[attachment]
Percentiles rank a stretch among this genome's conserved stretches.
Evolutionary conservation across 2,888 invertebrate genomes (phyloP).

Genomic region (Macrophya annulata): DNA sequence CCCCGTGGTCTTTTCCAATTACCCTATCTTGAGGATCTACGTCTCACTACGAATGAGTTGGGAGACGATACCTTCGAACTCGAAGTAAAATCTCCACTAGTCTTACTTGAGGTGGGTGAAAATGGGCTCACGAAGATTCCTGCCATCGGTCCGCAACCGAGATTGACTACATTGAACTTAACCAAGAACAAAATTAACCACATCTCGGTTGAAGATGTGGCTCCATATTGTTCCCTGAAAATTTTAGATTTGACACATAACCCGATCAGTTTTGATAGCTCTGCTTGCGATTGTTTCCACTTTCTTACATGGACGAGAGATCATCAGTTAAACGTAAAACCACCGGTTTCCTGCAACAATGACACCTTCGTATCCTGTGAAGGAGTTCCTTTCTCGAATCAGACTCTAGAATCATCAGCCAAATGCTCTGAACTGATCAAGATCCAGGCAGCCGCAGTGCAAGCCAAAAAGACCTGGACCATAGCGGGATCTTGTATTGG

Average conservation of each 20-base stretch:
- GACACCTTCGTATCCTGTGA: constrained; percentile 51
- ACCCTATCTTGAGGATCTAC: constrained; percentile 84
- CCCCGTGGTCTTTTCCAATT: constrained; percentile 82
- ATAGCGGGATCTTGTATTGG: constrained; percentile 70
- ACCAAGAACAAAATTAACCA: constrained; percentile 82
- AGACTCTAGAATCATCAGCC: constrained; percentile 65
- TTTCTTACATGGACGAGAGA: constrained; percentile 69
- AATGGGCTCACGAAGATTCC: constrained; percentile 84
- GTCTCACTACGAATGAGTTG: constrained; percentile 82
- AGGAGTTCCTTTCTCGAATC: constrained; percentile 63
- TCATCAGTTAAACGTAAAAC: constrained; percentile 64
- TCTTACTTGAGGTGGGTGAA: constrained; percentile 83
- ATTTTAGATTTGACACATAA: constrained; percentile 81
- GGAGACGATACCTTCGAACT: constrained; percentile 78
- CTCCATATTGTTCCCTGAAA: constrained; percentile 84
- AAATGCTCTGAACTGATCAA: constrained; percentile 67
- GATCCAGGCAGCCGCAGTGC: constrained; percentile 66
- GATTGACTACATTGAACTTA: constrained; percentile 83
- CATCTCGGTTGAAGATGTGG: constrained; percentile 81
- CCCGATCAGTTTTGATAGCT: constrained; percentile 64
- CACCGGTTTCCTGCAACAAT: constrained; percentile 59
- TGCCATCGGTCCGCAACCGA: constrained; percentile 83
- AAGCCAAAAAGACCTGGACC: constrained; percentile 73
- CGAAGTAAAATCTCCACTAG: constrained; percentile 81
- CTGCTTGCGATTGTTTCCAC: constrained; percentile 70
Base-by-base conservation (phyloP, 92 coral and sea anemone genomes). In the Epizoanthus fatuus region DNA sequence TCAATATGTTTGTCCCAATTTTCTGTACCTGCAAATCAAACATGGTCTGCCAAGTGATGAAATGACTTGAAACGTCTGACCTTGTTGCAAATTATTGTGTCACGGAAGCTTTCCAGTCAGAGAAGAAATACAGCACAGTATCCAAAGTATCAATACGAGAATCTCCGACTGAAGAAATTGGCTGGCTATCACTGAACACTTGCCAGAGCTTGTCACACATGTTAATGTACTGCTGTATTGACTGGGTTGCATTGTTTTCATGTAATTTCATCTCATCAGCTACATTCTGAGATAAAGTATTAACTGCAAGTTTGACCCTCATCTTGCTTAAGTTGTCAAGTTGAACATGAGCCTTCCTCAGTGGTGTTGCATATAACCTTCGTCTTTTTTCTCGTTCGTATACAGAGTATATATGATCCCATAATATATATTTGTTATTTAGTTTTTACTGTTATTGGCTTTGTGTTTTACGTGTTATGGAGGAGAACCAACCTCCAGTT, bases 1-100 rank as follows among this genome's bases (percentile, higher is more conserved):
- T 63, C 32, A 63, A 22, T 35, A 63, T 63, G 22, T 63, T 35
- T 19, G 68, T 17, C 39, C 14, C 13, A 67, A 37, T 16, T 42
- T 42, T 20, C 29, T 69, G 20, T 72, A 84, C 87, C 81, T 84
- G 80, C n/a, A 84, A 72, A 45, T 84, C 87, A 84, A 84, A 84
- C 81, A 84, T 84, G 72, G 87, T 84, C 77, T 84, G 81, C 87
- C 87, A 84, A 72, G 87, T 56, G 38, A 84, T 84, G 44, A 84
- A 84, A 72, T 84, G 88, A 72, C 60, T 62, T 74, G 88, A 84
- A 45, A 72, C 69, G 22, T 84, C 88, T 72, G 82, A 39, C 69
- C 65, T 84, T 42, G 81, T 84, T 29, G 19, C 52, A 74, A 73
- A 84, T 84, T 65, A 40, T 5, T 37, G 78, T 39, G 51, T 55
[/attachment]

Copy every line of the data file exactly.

Percentiles rank a stretch among this genome's conserved stretches.
Evolutionary conservation across 2,888 invertebrate genomes (phyloP).

Genomic region (Macrophya annulata): DNA sequence CCCCGTGGTCTTTTCCAATTACCCTATCTTGAGGATCTACGTCTCACTACGAATGAGTTGGGAGACGATACCTTCGAACTCGAAGTAAAATCTCCACTAGTCTTACTTGAGGTGGGTGAAAATGGGCTCACGAAGATTCCTGCCATCGGTCCGCAACCGAGATTGACTACATTGAACTTAACCAAGAACAAAATTAACCACATCTCGGTTGAAGATGTGGCTCCATATTGTTCCCTGAAAATTTTAGATTTGACACATAACCCGATCAGTTTTGATAGCTCTGCTTGCGATTGTTTCCACTTTCTTACATGGACGAGAGATCATCAGTTAAACGTAAAACCACCGGTTTCCTGCAACAATGACACCTTCGTATCCTGTGAAGGAGTTCCTTTCTCGAATCAGACTCTAGAATCATCAGCCAAATGCTCTGAACTGATCAAGATCCAGGCAGCCGCAGTGCAAGCCAAAAAGACCTGGACCATAGCGGGATCTTGTATTGG

Average conservation of each 20-base stretch:
- GACACCTTCGTATCCTGTGA: constrained; percentile 51
- ACCCTATCTTGAGGATCTAC: constrained; percentile 84
- CCCCGTGGTCTTTTCCAATT: constrained; percentile 82
- ATAGCGGGATCTTGTATTGG: constrained; percentile 70
- ACCAAGAACAAAATTAACCA: constrained; percentile 82
- AGACTCTAGAATCATCAGCC: constrained; percentile 65
- TTTCTTACATGGACGAGAGA: constrained; percentile 69
- AATGGGCTCACGAAGATTCC: constrained; percentile 84
- GTCTCACTACGAATGAGTTG: constrained; percentile 82
- AGGAGTTCCTTTCTCGAATC: constrained; percentile 63
- TCATCAGTTAAACGTAAAAC: constrained; percentile 64
- TCTTACTTGAGGTGGGTGAA: constrained; percentile 83
- ATTTTAGATTTGACACATAA: constrained; percentile 81
- GGAGACGATACCTTCGAACT: constrained; percentile 78
- CTCCATATTGTTCCCTGAAA: constrained; percentile 84
- AAATGCTCTGAACTGATCAA: constrained; percentile 67
- GATCCAGGCAGCCGCAGTGC: constrained; percentile 66
- GATTGACTACATTGAACTTA: constrained; percentile 83
- CATCTCGGTTGAAGATGTGG: constrained; percentile 81
- CCCGATCAGTTTTGATAGCT: constrained; percentile 64
- CACCGGTTTCCTGCAACAAT: constrained; percentile 59
- TGCCATCGGTCCGCAACCGA: constrained; percentile 83
- AAGCCAAAAAGACCTGGACC: constrained; percentile 73
- CGAAGTAAAATCTCCACTAG: constrained; percentile 81
- CTGCTTGCGATTGTTTCCAC: constrained; percentile 70
Base-by-base conservation (phyloP, 92 coral and sea anemone genomes). In the Epizoanthus fatuus region DNA sequence TCAATATGTTTGTCCCAATTTTCTGTACCTGCAAATCAAACATGGTCTGCCAAGTGATGAAATGACTTGAAACGTCTGACCTTGTTGCAAATTATTGTGTCACGGAAGCTTTCCAGTCAGAGAAGAAATACAGCACAGTATCCAAAGTATCAATACGAGAATCTCCGACTGAAGAAATTGGCTGGCTATCACTGAACACTTGCCAGAGCTTGTCACACATGTTAATGTACTGCTGTATTGACTGGGTTGCATTGTTTTCATGTAATTTCATCTCATCAGCTACATTCTGAGATAAAGTATTAACTGCAAGTTTGACCCTCATCTTGCTTAAGTTGTCAAGTTGAACATGAGCCTTCCTCAGTGGTGTTGCATATAACCTTCGTCTTTTTTCTCGTTCGTATACAGAGTATATATGATCCCATAATATATATTTGTTATTTAGTTTTTACTGTTATTGGCTTTGTGTTTTACGTGTTATGGAGGAGAACCAACCTCCAGTT, bases 1-100 rank as follows among this genome's bases (percentile, higher is more conserved):
- T 63, C 32, A 63, A 22, T 35, A 63, T 63, G 22, T 63, T 35
- T 19, G 68, T 17, C 39, C 14, C 13, A 67, A 37, T 16, T 42
- T 42, T 20, C 29, T 69, G 20, T 72, A 84, C 87, C 81, T 84
- G 80, C n/a, A 84, A 72, A 45, T 84, C 87, A 84, A 84, A 84
- C 81, A 84, T 84, G 72, G 87, T 84, C 77, T 84, G 81, C 87
- C 87, A 84, A 72, G 87, T 56, G 38, A 84, T 84, G 44, A 84
- A 84, A 72, T 84, G 88, A 72, C 60, T 62, T 74, G 88, A 84
- A 45, A 72, C 69, G 22, T 84, C 88, T 72, G 82, A 39, C 69
- C 65, T 84, T 42, G 81, T 84, T 29, G 19, C 52, A 74, A 73
- A 84, T 84, T 65, A 40, T 5, T 37, G 78, T 39, G 51, T 55